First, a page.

O’Neill: In May, you’re leaving the chief financial officer role. You’re staying as group deputy CEO. And then you’re becoming the CEO of the premium, mid-scale, and economy brands.

Morin: Yes.

O’Neill: So what is the purpose of that reorganization? Is one of the potential advantages that by making that split where you have lifestyle and luxury in one place and premium, midscale, and economy in the other, that a couple of years down the line you would have the option to split the company? Is that one of the potential benefits or…?

Morin: You have a financial background?

That’s what I get from every investor. No, I mean clearly, no. I cannot say it more clearly.

I think is it an optionality that you create when you create two divisions that you make it something which is more capable of being split? Obviously, but this is not at all the intent.

I talked to you about the fact that the company has changed a lot, and you mentioned one dimension, which is the asset-light and I mentioned the other one, which is getting more into luxury.

I think what we’ve got today is we’ve got a lot of brand, more brands than anybody else. We’ve got 43 brands in the company. And the realization that we’ve made with the board, with Sébastian, is that we now need to reap the benefit of it. And in order to heap the benefit of it, what we’ve been thinking through is that we needed to be more focused.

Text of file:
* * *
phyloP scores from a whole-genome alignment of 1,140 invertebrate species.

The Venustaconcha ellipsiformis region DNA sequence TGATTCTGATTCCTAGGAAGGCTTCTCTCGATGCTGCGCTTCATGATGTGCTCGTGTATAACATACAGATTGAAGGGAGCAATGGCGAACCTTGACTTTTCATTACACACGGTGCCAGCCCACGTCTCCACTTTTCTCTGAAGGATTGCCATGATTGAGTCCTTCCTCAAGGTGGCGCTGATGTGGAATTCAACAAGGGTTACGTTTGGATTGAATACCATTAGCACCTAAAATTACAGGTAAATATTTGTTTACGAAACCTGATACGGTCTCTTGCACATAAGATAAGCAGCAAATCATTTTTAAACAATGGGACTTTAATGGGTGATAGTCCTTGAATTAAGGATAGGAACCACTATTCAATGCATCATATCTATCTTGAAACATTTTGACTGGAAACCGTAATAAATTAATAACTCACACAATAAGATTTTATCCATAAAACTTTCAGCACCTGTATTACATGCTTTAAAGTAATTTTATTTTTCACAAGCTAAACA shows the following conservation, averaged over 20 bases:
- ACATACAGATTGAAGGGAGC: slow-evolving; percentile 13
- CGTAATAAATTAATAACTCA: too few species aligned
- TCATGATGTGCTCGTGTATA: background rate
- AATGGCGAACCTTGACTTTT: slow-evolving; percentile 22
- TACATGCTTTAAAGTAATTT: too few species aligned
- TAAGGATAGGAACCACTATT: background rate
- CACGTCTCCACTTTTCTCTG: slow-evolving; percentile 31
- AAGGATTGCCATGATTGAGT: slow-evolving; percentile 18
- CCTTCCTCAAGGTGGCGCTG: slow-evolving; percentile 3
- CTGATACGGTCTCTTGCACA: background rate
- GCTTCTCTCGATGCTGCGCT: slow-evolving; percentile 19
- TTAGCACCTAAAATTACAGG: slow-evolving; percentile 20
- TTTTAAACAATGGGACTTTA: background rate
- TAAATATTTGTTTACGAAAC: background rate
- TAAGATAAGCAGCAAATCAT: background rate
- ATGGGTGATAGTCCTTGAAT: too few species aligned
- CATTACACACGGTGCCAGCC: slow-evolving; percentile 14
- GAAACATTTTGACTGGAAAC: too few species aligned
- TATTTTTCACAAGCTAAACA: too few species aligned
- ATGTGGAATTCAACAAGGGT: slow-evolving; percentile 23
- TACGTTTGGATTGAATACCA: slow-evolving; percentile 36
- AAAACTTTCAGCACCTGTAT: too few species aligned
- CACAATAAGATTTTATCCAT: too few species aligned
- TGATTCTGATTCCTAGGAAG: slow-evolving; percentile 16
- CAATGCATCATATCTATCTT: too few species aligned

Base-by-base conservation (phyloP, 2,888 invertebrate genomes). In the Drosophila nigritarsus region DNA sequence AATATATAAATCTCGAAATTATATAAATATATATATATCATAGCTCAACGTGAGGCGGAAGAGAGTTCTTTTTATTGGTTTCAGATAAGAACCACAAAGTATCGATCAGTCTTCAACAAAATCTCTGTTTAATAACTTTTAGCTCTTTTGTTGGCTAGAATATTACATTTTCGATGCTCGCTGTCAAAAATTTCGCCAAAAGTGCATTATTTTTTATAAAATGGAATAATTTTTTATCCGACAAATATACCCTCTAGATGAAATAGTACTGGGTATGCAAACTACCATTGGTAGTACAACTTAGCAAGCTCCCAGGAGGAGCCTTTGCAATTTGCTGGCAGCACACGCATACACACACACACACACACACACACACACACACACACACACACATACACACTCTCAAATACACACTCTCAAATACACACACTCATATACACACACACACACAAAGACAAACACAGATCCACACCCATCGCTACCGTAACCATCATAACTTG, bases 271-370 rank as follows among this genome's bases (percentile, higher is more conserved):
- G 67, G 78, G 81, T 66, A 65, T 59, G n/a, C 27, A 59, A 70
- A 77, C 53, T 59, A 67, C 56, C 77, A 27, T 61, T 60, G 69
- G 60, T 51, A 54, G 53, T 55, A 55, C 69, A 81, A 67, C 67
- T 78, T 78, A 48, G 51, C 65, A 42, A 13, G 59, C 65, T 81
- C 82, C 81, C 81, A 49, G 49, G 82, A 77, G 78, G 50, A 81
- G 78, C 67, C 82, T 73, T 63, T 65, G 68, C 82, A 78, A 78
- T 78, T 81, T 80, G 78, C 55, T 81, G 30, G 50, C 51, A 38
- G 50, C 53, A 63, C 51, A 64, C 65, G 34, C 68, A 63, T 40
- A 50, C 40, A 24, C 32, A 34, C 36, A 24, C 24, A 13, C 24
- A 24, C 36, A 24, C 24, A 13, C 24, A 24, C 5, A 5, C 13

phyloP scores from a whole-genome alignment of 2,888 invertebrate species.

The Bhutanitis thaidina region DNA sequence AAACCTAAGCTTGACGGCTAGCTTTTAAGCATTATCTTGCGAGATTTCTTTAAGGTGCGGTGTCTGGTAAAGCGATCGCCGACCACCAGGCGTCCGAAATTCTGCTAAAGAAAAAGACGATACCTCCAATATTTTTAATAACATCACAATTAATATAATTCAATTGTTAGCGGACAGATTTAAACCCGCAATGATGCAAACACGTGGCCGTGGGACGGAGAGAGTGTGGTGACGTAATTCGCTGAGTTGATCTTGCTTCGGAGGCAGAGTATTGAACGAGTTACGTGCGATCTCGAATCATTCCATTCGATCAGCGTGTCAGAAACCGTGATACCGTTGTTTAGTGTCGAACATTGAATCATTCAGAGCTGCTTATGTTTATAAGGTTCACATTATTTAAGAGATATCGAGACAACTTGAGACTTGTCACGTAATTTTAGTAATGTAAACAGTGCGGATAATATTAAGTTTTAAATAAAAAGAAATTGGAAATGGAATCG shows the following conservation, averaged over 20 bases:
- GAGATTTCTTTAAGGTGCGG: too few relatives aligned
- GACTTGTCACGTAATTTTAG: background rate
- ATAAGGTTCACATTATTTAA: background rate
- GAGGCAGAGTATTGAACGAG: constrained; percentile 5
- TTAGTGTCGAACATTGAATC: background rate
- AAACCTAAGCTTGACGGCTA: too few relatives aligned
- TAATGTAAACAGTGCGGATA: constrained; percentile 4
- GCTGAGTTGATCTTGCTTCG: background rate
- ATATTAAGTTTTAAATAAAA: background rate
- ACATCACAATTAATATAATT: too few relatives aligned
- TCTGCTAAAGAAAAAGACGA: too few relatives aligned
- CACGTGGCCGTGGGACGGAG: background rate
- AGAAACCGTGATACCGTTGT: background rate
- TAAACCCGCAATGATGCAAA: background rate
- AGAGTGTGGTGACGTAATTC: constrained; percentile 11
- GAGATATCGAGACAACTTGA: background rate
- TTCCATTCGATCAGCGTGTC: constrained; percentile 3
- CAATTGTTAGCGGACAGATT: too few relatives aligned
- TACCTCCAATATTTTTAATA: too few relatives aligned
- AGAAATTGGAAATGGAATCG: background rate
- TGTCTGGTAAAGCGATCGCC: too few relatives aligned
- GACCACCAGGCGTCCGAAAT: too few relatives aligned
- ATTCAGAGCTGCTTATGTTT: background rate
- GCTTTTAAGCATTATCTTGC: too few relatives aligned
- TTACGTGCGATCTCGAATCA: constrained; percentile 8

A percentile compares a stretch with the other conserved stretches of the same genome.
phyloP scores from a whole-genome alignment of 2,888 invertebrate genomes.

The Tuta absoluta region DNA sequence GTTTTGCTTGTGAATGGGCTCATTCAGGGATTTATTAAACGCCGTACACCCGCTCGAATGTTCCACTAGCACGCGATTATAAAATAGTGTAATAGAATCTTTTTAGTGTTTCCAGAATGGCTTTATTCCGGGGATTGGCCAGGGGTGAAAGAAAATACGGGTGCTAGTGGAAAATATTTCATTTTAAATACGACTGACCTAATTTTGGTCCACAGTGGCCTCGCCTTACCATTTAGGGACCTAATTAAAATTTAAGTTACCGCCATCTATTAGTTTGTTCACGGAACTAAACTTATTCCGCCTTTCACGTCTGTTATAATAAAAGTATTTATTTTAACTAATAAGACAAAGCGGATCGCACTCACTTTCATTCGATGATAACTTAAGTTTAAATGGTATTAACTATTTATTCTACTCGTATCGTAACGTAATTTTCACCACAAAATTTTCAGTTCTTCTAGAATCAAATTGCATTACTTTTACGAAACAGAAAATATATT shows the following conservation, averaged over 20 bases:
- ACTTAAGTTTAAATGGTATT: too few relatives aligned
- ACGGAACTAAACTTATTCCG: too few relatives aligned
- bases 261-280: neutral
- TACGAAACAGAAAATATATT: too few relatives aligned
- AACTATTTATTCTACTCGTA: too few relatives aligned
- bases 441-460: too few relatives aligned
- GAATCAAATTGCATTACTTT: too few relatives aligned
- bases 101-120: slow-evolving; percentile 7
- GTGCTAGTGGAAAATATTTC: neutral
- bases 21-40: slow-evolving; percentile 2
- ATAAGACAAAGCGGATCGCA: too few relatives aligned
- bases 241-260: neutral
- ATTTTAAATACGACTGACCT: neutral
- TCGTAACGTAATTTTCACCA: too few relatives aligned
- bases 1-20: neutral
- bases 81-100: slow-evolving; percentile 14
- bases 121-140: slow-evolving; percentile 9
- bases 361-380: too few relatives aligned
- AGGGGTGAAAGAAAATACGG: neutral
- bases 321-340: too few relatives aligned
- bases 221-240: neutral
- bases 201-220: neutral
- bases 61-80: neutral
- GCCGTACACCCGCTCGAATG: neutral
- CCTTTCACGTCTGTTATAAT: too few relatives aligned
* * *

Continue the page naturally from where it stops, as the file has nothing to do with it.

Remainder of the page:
We’re trying to ask everybody to do everything, which is never the right answer to resolving an equation. You want people to be more focused, more focused means what? It’s difficult for someone to deal at the same time with the development of an Ibis and the development of a Raffles. It’s not the same owner, this is not the same timeline, this is not the same customer, this is not the same requirements — nothing is similar.

We’ve been specializing the team over time, and we want to move it to the next level. Moving it to the next level means that you create two divisions. Now one division will be the premium, midscale, economy and will be kind of the “old Accor,” if you will. The historical Accor. Accor was born on Novotel, it was born on Ibis, it grew and then it acquired Sofitel.

But it’s fundamentally a midscale and economy DNA that you’ve got in the company, and it’s a very rich DNA. I mean, 80 percent of what you will open in a year is midscale and eco[onmy] in Accor today.

And so we want some people to focus on that, and they will be organized by region just like it is today. And they will be very much focused on scale, i.e., the business model that you are into when you do midscale/eco/premium is a business model into which you always push the top-line and compress the structure so that in fact you drive an increased profitability to the bottom line. That’s what everybody does in the industry.

Then we’ve got something which is the lifestyle and luxury. And we’ve realized that managing them by geography doesn’t work. What you want there is you want what the luxury brands would call Maison. It’s the Maison if of LVMH if you will..